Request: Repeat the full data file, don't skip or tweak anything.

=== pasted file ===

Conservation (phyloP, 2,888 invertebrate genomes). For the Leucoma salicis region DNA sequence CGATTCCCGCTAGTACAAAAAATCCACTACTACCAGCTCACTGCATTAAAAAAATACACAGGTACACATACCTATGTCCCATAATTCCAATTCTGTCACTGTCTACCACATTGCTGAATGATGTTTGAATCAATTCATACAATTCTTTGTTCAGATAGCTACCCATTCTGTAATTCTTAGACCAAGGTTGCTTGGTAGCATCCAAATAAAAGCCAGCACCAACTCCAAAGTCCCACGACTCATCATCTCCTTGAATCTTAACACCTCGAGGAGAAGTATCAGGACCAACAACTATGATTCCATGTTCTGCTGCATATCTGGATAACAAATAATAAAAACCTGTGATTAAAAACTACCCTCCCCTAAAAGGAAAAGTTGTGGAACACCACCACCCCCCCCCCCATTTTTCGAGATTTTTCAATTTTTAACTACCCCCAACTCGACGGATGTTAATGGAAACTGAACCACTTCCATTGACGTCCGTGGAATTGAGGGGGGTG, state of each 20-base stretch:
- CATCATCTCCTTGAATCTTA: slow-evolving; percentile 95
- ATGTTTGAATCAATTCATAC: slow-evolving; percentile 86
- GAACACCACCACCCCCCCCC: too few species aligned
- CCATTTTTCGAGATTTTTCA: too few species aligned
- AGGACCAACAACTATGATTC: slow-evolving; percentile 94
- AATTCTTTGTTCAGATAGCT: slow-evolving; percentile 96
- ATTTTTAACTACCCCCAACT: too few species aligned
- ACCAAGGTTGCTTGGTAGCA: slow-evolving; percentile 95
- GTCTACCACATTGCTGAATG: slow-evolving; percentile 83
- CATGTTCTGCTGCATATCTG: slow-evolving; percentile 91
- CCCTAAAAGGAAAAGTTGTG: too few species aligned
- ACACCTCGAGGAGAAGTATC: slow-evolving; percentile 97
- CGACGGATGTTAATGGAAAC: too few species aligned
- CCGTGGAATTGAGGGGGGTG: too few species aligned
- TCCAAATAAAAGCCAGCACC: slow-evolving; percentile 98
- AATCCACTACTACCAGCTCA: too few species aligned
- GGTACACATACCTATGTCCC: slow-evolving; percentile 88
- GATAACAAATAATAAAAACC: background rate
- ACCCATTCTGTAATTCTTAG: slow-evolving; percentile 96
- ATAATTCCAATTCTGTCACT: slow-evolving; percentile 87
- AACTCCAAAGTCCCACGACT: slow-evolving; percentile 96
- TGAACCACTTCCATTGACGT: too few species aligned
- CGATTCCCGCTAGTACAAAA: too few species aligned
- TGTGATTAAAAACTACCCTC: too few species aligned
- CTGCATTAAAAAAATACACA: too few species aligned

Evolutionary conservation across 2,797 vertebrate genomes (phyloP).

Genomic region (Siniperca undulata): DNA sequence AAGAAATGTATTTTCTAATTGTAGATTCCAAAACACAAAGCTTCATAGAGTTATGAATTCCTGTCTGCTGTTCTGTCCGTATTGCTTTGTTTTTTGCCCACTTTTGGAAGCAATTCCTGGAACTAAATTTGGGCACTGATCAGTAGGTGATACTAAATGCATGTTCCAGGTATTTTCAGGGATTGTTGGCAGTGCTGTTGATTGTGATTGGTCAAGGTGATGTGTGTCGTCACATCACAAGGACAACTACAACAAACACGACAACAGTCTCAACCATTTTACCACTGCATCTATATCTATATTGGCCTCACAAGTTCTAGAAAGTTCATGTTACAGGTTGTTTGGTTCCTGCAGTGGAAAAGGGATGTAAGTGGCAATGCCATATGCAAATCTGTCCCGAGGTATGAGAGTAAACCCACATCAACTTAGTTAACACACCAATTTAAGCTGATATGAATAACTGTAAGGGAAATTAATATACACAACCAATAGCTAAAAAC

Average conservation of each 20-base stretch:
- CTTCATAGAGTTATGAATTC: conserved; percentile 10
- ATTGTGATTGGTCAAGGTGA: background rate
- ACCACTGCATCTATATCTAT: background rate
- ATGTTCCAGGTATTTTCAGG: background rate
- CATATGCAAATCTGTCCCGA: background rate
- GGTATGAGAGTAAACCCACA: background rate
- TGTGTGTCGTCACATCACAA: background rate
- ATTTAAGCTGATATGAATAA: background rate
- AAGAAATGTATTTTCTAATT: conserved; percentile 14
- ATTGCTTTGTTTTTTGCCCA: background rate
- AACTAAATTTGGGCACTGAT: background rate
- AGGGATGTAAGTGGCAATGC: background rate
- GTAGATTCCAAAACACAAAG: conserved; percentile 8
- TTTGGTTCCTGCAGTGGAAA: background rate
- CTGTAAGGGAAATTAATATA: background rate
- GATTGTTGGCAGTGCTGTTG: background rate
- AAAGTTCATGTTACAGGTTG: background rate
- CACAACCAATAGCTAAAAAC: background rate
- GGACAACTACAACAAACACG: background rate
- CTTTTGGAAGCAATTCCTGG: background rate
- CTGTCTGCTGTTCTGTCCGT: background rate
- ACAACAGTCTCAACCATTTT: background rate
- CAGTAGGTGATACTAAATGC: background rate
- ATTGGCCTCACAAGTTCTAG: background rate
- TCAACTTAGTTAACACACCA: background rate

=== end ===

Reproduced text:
Conservation (phyloP, 2,888 invertebrate genomes). For the Leucoma salicis region DNA sequence CGATTCCCGCTAGTACAAAAAATCCACTACTACCAGCTCACTGCATTAAAAAAATACACAGGTACACATACCTATGTCCCATAATTCCAATTCTGTCACTGTCTACCACATTGCTGAATGATGTTTGAATCAATTCATACAATTCTTTGTTCAGATAGCTACCCATTCTGTAATTCTTAGACCAAGGTTGCTTGGTAGCATCCAAATAAAAGCCAGCACCAACTCCAAAGTCCCACGACTCATCATCTCCTTGAATCTTAACACCTCGAGGAGAAGTATCAGGACCAACAACTATGATTCCATGTTCTGCTGCATATCTGGATAACAAATAATAAAAACCTGTGATTAAAAACTACCCTCCCCTAAAAGGAAAAGTTGTGGAACACCACCACCCCCCCCCCCATTTTTCGAGATTTTTCAATTTTTAACTACCCCCAACTCGACGGATGTTAATGGAAACTGAACCACTTCCATTGACGTCCGTGGAATTGAGGGGGGTG, state of each 20-base stretch:
- CATCATCTCCTTGAATCTTA: slow-evolving; percentile 95
- ATGTTTGAATCAATTCATAC: slow-evolving; percentile 86
- GAACACCACCACCCCCCCCC: too few species aligned
- CCATTTTTCGAGATTTTTCA: too few species aligned
- AGGACCAACAACTATGATTC: slow-evolving; percentile 94
- AATTCTTTGTTCAGATAGCT: slow-evolving; percentile 96
- ATTTTTAACTACCCCCAACT: too few species aligned
- ACCAAGGTTGCTTGGTAGCA: slow-evolving; percentile 95
- GTCTACCACATTGCTGAATG: slow-evolving; percentile 83
- CATGTTCTGCTGCATATCTG: slow-evolving; percentile 91
- CCCTAAAAGGAAAAGTTGTG: too few species aligned
- ACACCTCGAGGAGAAGTATC: slow-evolving; percentile 97
- CGACGGATGTTAATGGAAAC: too few species aligned
- CCGTGGAATTGAGGGGGGTG: too few species aligned
- TCCAAATAAAAGCCAGCACC: slow-evolving; percentile 98
- AATCCACTACTACCAGCTCA: too few species aligned
- GGTACACATACCTATGTCCC: slow-evolving; percentile 88
- GATAACAAATAATAAAAACC: background rate
- ACCCATTCTGTAATTCTTAG: slow-evolving; percentile 96
- ATAATTCCAATTCTGTCACT: slow-evolving; percentile 87
- AACTCCAAAGTCCCACGACT: slow-evolving; percentile 96
- TGAACCACTTCCATTGACGT: too few species aligned
- CGATTCCCGCTAGTACAAAA: too few species aligned
- TGTGATTAAAAACTACCCTC: too few species aligned
- CTGCATTAAAAAAATACACA: too few species aligned

Evolutionary conservation across 2,797 vertebrate genomes (phyloP).

Genomic region (Siniperca undulata): DNA sequence AAGAAATGTATTTTCTAATTGTAGATTCCAAAACACAAAGCTTCATAGAGTTATGAATTCCTGTCTGCTGTTCTGTCCGTATTGCTTTGTTTTTTGCCCACTTTTGGAAGCAATTCCTGGAACTAAATTTGGGCACTGATCAGTAGGTGATACTAAATGCATGTTCCAGGTATTTTCAGGGATTGTTGGCAGTGCTGTTGATTGTGATTGGTCAAGGTGATGTGTGTCGTCACATCACAAGGACAACTACAACAAACACGACAACAGTCTCAACCATTTTACCACTGCATCTATATCTATATTGGCCTCACAAGTTCTAGAAAGTTCATGTTACAGGTTGTTTGGTTCCTGCAGTGGAAAAGGGATGTAAGTGGCAATGCCATATGCAAATCTGTCCCGAGGTATGAGAGTAAACCCACATCAACTTAGTTAACACACCAATTTAAGCTGATATGAATAACTGTAAGGGAAATTAATATACACAACCAATAGCTAAAAAC

Average conservation of each 20-base stretch:
- CTTCATAGAGTTATGAATTC: conserved; percentile 10
- ATTGTGATTGGTCAAGGTGA: background rate
- ACCACTGCATCTATATCTAT: background rate
- ATGTTCCAGGTATTTTCAGG: background rate
- CATATGCAAATCTGTCCCGA: background rate
- GGTATGAGAGTAAACCCACA: background rate
- TGTGTGTCGTCACATCACAA: background rate
- ATTTAAGCTGATATGAATAA: background rate
- AAGAAATGTATTTTCTAATT: conserved; percentile 14
- ATTGCTTTGTTTTTTGCCCA: background rate
- AACTAAATTTGGGCACTGAT: background rate
- AGGGATGTAAGTGGCAATGC: background rate
- GTAGATTCCAAAACACAAAG: conserved; percentile 8
- TTTGGTTCCTGCAGTGGAAA: background rate
- CTGTAAGGGAAATTAATATA: background rate
- GATTGTTGGCAGTGCTGTTG: background rate
- AAAGTTCATGTTACAGGTTG: background rate
- CACAACCAATAGCTAAAAAC: background rate
- GGACAACTACAACAAACACG: background rate
- CTTTTGGAAGCAATTCCTGG: background rate
- CTGTCTGCTGTTCTGTCCGT: background rate
- ACAACAGTCTCAACCATTTT: background rate
- CAGTAGGTGATACTAAATGC: background rate
- ATTGGCCTCACAAGTTCTAG: background rate
- TCAACTTAGTTAACACACCA: background rate